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Re: qr stringification: why are xism always present? I'm worriedabout backward compatibility

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Ben Morrow
August 2, 2010 02:58
Re: qr stringification: why are xism always present? I'm worriedabout backward compatibility
Message ID:
Quoth (demerphq):
> On 2 August 2010 00:54, karl williamson <> wrote:
> >
> > I think I like your idea. �Let me make sure I understand. �A tilde
> > immediately following '(?' means that the clustering group is to have the
> > default modifiers, subject to any flags that come after it. �Thus (?~:abc)
> > means all default flags. �(?~x:abc) means the defaults except use the x
> > modifier, and (?~-x:abc) means the defaults without the x modifier, which is
> > a somewhat more complicated way of writing the equivalent (?~:abc).
> >
> > regex stringification could change to output just the non-defaults, or we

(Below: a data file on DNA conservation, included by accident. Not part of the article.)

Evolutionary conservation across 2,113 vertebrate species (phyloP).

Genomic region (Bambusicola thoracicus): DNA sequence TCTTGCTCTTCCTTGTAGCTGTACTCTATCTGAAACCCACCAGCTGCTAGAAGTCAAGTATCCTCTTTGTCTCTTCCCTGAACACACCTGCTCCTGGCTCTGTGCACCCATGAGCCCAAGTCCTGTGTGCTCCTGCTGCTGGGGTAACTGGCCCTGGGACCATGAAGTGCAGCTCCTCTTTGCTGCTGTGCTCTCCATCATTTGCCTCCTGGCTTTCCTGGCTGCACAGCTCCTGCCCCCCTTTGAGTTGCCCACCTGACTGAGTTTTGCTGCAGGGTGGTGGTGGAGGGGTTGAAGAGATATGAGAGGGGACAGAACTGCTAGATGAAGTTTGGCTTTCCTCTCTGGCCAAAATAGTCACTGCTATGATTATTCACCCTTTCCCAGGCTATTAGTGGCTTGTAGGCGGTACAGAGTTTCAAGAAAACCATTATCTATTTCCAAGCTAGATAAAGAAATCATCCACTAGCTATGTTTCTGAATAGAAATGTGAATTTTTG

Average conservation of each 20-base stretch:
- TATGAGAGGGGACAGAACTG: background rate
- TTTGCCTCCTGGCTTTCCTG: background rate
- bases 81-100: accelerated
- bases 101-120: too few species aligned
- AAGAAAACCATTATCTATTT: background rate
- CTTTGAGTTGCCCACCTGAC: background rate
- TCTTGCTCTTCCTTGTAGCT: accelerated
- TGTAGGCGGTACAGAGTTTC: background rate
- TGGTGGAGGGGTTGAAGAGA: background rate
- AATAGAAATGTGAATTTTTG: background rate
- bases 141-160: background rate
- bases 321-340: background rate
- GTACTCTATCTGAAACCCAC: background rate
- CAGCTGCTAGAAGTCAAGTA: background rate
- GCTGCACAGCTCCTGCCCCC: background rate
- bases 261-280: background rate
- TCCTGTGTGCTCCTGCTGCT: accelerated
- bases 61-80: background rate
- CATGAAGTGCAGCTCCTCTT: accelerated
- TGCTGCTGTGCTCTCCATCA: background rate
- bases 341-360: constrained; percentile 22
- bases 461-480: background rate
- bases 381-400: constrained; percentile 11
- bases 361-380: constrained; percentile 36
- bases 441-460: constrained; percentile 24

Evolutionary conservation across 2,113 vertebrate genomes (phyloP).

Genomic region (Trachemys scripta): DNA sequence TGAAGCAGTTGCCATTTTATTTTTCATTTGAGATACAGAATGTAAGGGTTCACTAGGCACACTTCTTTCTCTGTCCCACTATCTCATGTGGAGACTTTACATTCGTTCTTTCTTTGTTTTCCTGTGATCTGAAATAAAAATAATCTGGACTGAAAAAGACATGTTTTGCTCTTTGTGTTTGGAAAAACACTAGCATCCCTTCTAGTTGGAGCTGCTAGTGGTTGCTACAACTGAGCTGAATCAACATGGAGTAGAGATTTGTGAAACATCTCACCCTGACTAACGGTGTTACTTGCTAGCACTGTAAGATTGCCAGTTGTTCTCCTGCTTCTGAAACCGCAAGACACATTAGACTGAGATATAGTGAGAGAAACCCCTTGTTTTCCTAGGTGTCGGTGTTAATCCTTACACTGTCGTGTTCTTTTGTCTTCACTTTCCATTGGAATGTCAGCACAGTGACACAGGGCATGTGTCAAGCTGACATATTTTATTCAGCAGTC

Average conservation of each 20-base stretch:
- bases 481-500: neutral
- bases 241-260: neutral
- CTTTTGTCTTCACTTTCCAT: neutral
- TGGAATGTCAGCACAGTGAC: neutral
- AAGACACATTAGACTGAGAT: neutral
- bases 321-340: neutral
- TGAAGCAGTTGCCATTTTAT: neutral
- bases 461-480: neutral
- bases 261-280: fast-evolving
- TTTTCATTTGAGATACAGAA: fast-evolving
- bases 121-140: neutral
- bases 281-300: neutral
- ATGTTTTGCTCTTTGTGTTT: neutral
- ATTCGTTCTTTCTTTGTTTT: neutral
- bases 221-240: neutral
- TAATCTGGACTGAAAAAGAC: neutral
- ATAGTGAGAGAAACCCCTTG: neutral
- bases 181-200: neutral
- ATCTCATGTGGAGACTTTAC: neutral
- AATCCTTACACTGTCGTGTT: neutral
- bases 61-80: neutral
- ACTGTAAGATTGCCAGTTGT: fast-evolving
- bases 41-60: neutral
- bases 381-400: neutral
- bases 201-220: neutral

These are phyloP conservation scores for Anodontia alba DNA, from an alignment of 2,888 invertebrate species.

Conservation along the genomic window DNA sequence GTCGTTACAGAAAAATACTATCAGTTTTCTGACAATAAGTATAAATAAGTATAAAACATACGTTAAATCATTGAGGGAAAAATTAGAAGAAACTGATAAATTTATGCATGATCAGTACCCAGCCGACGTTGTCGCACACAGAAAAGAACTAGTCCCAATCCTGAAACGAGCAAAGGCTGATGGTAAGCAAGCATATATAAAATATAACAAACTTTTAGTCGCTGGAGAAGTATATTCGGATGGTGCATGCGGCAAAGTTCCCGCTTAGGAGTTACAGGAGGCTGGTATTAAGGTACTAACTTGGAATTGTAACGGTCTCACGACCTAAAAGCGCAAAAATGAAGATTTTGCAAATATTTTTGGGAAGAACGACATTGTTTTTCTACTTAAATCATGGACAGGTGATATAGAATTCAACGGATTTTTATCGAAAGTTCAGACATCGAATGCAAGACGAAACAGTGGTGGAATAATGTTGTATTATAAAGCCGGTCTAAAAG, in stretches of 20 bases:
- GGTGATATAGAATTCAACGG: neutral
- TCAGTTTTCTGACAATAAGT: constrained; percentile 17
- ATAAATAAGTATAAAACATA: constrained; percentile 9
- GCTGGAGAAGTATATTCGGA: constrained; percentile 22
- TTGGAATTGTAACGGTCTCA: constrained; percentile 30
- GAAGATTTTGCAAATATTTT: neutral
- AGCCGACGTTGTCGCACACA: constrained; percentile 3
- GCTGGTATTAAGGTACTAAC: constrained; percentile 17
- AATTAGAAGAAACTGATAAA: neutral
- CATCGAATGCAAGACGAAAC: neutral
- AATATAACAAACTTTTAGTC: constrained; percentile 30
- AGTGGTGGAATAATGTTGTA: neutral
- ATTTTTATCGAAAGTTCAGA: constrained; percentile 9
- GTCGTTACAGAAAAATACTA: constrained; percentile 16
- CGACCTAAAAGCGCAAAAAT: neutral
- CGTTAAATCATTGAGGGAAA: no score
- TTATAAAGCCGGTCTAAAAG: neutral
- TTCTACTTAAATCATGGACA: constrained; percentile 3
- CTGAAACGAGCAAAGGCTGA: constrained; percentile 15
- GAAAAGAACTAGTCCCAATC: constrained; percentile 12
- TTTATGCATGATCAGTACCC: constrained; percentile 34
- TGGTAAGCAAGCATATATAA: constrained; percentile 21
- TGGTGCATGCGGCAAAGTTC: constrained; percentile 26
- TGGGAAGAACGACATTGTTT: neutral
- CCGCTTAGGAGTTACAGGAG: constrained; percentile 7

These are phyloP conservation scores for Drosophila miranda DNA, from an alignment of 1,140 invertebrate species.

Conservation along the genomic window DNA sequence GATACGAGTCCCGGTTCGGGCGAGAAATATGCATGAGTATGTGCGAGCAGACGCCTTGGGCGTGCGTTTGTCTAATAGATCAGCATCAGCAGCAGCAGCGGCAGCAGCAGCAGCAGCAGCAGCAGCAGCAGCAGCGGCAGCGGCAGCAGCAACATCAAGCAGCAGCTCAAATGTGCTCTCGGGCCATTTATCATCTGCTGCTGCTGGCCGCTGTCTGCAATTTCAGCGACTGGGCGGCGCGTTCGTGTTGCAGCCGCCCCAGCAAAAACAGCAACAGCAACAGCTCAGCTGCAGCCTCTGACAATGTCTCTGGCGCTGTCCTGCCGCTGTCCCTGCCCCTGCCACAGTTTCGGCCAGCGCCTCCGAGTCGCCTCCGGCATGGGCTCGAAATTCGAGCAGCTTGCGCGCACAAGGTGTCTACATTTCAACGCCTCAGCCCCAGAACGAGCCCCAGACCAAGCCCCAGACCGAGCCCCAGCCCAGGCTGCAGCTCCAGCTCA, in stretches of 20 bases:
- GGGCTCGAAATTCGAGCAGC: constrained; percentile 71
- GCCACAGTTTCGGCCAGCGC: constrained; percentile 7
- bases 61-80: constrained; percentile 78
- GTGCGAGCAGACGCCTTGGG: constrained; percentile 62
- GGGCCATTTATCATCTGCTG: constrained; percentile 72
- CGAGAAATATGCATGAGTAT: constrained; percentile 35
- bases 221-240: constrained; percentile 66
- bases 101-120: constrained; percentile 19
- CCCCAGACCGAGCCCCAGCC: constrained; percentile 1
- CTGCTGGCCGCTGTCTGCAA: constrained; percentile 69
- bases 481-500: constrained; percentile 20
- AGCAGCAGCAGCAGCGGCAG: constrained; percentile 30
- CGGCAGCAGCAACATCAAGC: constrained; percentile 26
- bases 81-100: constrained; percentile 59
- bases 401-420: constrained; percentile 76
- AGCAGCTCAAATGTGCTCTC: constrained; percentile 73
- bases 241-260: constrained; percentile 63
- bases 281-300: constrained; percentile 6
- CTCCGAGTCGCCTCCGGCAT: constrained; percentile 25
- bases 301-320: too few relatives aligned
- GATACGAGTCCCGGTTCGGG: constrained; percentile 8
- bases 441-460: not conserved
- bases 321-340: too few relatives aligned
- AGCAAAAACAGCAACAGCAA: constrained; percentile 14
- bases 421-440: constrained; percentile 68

> > could leave them as-is, and just add the tilde. �Since we would already be
> > breaking compatibility, I would think we might as well remove them.
> >
> > A tilde is not the ideal choice because it can easily be confused with a
> > minus sign. �I don't know if there are other characters that could be used
> > instead.
> Can you paint a picture for me as to how you think this is useful and
> would work in practice? What problem it solves?
> Right now I would vote against this idea in terms of minimal benefit
> for long term costs, so maybe I don't understand the point properly.

You may be right.

> Top of my mind questions:
> How do you define "the default modifiers"? Assume we have them, and
> they end up user configurable, what happens when a regex is compiled
> in one context and the interpolated in another?

They can't be user-configurable, at least not as far as (?~:) is
concerned. If there is some pragma that sets a 'default' set of
modifiers, then (?~:) must always be with respect to the 'default

> What is the difference between /(?~i:foo)/ and /(?i)foo/

Nothing. However,

    "FOO" !~ /(?~s:foo)/i


    "FOO" =~ /(?s:foo)/i


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